No New Volume Partition

I am attempting to create a dual boot on an old Dell Inspiron 1720 that is currently running Windows 10, in order to install Manjaro on the 2nd boot. It is a Legacy Bios. I was following a YT video on how to do this, but when I got into Disk Management, I found that I do not have a New Volume “D” partition. I only have System Reserved (500 MB), “C” (231.9 GB), and Health Recovery partition (510MB). The “D” drive is my CD Rom drive.

What should I do?



In order to perform a successful dual boot computer, you will need to first create a separate partition for the Linux OS to run on. Your comment states that you have the 3 typical windows partitions, one as the boot loader, one for your C drive and the last as a recovery. Let me pause here and make the following two suggestions:

  1. Have you performed a backup yet for any data that you don’t want to lose in case something goes wrong? You probably don’t require it as you state that its an old computer, but I never like to assume so make sure you backup if you haven’t already.

  2. Have you created a Manjaro install USB yet and tested that Manjaro works on this old computer? Booting up using the Manjaro installer will start a live session where you can verify things like making sure wifi and blue tooth will work before you install the distro. Some distros work better on older hardware than others.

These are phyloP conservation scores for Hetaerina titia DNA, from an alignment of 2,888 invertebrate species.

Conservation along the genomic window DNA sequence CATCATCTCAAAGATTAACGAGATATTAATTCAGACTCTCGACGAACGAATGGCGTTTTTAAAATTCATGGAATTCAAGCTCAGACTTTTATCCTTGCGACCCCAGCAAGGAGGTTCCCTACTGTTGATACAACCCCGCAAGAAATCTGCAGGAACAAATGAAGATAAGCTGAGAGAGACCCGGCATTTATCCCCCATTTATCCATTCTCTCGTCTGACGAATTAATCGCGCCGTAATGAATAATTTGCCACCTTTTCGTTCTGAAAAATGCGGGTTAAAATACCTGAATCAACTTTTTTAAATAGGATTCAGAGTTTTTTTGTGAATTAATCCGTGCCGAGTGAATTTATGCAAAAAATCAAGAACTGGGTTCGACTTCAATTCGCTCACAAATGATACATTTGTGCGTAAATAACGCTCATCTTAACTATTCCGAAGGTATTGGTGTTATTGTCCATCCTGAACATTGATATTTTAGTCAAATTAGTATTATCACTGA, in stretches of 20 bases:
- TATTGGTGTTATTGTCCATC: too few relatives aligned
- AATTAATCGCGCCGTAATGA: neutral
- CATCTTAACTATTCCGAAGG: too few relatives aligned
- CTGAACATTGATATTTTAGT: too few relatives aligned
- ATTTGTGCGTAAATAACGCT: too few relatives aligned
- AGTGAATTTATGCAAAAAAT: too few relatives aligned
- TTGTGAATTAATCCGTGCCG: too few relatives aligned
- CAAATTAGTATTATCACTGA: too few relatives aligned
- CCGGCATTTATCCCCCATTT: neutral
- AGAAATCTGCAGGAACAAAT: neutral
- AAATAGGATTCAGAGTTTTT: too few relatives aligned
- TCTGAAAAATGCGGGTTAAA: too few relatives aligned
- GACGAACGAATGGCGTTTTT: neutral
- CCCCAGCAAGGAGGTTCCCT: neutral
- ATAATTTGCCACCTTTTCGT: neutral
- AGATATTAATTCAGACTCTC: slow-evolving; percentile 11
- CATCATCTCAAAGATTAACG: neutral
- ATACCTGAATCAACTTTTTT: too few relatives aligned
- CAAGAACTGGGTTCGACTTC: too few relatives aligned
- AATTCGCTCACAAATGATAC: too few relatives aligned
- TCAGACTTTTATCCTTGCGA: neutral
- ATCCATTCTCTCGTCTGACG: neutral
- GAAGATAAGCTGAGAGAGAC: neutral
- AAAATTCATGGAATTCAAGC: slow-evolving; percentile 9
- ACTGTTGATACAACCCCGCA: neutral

So, if you are then ready to proceed we need to shrink your NTFS “C” disk to create a blank partition for your Linux.

Launch the Windows Disk Management program and right click on the “C” drive partition. A menu should come up and the option to “Shrink Volume…” should be available.

Clicking on that, should start a pop up notification to query for free space. In a few seconds a dialog will come up asking how much do you want to shrink your windows drive in MB. Each GB is 1000 MB, so you have 231 GB to start, so splitting the drive in half for each OS seems like a good choice. In the box labeled: Enter the amount of space to shrink in MB, enter 115000 and hit enter. This should free up 115 GBs for our Linux partition. (Remember you can always extend the volume back, to undo the shrink)

When the shrink finishes you should see a new unallocated partition next to your old C drive partition. This will be where the installer will place your new Linux OS.

If you want to double check to make sure the partition settings are set, do a reboot to windows and you should still see the unallocated partition in the Disk Management program. (Its nice also to know we didn’t break windows :wink: